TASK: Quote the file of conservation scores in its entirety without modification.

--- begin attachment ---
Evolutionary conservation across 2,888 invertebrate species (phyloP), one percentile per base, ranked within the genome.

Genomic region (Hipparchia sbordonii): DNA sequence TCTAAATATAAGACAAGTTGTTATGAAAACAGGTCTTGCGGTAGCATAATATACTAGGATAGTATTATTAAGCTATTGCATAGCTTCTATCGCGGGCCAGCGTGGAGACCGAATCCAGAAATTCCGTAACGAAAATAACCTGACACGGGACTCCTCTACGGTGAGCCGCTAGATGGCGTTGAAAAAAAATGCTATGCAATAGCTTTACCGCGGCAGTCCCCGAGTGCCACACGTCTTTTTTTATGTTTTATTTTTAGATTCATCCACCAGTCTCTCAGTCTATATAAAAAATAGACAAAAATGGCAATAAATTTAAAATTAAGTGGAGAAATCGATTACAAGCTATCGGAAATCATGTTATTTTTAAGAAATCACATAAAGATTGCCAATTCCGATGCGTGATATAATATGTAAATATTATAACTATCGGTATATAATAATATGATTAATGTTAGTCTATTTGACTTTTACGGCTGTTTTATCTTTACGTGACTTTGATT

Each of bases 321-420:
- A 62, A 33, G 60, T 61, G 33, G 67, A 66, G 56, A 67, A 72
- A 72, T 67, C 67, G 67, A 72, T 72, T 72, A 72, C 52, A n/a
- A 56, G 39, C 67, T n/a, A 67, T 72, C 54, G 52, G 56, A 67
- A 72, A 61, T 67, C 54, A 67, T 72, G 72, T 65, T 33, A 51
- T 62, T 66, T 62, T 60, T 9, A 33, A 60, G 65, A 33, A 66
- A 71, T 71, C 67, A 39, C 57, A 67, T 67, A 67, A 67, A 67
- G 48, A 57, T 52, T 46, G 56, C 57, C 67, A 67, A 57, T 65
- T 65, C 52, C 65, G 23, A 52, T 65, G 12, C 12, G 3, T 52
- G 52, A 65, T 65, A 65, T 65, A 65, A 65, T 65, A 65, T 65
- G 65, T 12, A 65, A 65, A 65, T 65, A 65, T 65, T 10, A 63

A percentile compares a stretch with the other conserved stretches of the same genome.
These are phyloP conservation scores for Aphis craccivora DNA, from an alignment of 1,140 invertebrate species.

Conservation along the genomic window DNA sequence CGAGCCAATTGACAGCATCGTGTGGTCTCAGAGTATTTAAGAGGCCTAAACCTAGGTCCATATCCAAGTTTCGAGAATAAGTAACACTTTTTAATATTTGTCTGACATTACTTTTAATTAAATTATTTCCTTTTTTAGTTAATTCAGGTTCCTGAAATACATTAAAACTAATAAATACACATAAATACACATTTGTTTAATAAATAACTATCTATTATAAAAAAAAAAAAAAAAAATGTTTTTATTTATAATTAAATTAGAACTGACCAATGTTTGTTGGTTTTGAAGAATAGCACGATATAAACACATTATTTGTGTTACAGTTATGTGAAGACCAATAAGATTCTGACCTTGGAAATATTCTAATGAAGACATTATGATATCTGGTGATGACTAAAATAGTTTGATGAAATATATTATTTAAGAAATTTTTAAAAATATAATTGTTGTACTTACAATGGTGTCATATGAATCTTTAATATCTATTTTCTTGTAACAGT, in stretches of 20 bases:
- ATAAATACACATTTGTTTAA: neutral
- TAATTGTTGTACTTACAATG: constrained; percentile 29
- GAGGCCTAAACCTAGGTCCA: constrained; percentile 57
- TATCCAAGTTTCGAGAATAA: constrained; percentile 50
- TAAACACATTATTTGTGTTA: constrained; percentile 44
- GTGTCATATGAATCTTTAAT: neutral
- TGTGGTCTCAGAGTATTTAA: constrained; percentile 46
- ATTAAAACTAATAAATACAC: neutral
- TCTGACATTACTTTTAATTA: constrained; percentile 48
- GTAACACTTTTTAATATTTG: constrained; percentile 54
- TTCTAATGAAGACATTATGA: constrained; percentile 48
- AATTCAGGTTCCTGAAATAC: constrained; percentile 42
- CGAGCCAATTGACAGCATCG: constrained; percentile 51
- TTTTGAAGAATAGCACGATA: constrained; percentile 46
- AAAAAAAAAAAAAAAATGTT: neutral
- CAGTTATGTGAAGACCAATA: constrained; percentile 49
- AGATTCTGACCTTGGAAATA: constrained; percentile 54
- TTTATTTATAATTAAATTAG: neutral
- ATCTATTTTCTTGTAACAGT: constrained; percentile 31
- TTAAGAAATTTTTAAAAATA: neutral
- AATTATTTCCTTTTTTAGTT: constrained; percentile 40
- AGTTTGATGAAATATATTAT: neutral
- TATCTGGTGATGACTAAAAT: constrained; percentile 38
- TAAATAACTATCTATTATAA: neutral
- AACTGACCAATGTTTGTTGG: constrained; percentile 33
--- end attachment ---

Evolutionary conservation across 2,888 invertebrate species (phyloP), one percentile per base, ranked within the genome.

Genomic region (Hipparchia sbordonii): DNA sequence TCTAAATATAAGACAAGTTGTTATGAAAACAGGTCTTGCGGTAGCATAATATACTAGGATAGTATTATTAAGCTATTGCATAGCTTCTATCGCGGGCCAGCGTGGAGACCGAATCCAGAAATTCCGTAACGAAAATAACCTGACACGGGACTCCTCTACGGTGAGCCGCTAGATGGCGTTGAAAAAAAATGCTATGCAATAGCTTTACCGCGGCAGTCCCCGAGTGCCACACGTCTTTTTTTATGTTTTATTTTTAGATTCATCCACCAGTCTCTCAGTCTATATAAAAAATAGACAAAAATGGCAATAAATTTAAAATTAAGTGGAGAAATCGATTACAAGCTATCGGAAATCATGTTATTTTTAAGAAATCACATAAAGATTGCCAATTCCGATGCGTGATATAATATGTAAATATTATAACTATCGGTATATAATAATATGATTAATGTTAGTCTATTTGACTTTTACGGCTGTTTTATCTTTACGTGACTTTGATT

Each of bases 321-420:
- A 62, A 33, G 60, T 61, G 33, G 67, A 66, G 56, A 67, A 72
- A 72, T 67, C 67, G 67, A 72, T 72, T 72, A 72, C 52, A n/a
- A 56, G 39, C 67, T n/a, A 67, T 72, C 54, G 52, G 56, A 67
- A 72, A 61, T 67, C 54, A 67, T 72, G 72, T 65, T 33, A 51
- T 62, T 66, T 62, T 60, T 9, A 33, A 60, G 65, A 33, A 66
- A 71, T 71, C 67, A 39, C 57, A 67, T 67, A 67, A 67, A 67
- G 48, A 57, T 52, T 46, G 56, C 57, C 67, A 67, A 57, T 65
- T 65, C 52, C 65, G 23, A 52, T 65, G 12, C 12, G 3, T 52
- G 52, A 65, T 65, A 65, T 65, A 65, A 65, T 65, A 65, T 65
- G 65, T 12, A 65, A 65, A 65, T 65, A 65, T 65, T 10, A 63

A percentile compares a stretch with the other conserved stretches of the same genome.
These are phyloP conservation scores for Aphis craccivora DNA, from an alignment of 1,140 invertebrate species.

Conservation along the genomic window DNA sequence CGAGCCAATTGACAGCATCGTGTGGTCTCAGAGTATTTAAGAGGCCTAAACCTAGGTCCATATCCAAGTTTCGAGAATAAGTAACACTTTTTAATATTTGTCTGACATTACTTTTAATTAAATTATTTCCTTTTTTAGTTAATTCAGGTTCCTGAAATACATTAAAACTAATAAATACACATAAATACACATTTGTTTAATAAATAACTATCTATTATAAAAAAAAAAAAAAAAAATGTTTTTATTTATAATTAAATTAGAACTGACCAATGTTTGTTGGTTTTGAAGAATAGCACGATATAAACACATTATTTGTGTTACAGTTATGTGAAGACCAATAAGATTCTGACCTTGGAAATATTCTAATGAAGACATTATGATATCTGGTGATGACTAAAATAGTTTGATGAAATATATTATTTAAGAAATTTTTAAAAATATAATTGTTGTACTTACAATGGTGTCATATGAATCTTTAATATCTATTTTCTTGTAACAGT, in stretches of 20 bases:
- ATAAATACACATTTGTTTAA: neutral
- TAATTGTTGTACTTACAATG: constrained; percentile 29
- GAGGCCTAAACCTAGGTCCA: constrained; percentile 57
- TATCCAAGTTTCGAGAATAA: constrained; percentile 50
- TAAACACATTATTTGTGTTA: constrained; percentile 44
- GTGTCATATGAATCTTTAAT: neutral
- TGTGGTCTCAGAGTATTTAA: constrained; percentile 46
- ATTAAAACTAATAAATACAC: neutral
- TCTGACATTACTTTTAATTA: constrained; percentile 48
- GTAACACTTTTTAATATTTG: constrained; percentile 54
- TTCTAATGAAGACATTATGA: constrained; percentile 48
- AATTCAGGTTCCTGAAATAC: constrained; percentile 42
- CGAGCCAATTGACAGCATCG: constrained; percentile 51
- TTTTGAAGAATAGCACGATA: constrained; percentile 46
- AAAAAAAAAAAAAAAATGTT: neutral
- CAGTTATGTGAAGACCAATA: constrained; percentile 49
- AGATTCTGACCTTGGAAATA: constrained; percentile 54
- TTTATTTATAATTAAATTAG: neutral
- ATCTATTTTCTTGTAACAGT: constrained; percentile 31
- TTAAGAAATTTTTAAAAATA: neutral
- AATTATTTCCTTTTTTAGTT: constrained; percentile 40
- AGTTTGATGAAATATATTAT: neutral
- TATCTGGTGATGACTAAAAT: constrained; percentile 38
- TAAATAACTATCTATTATAA: neutral
- AACTGACCAATGTTTGTTGG: constrained; percentile 33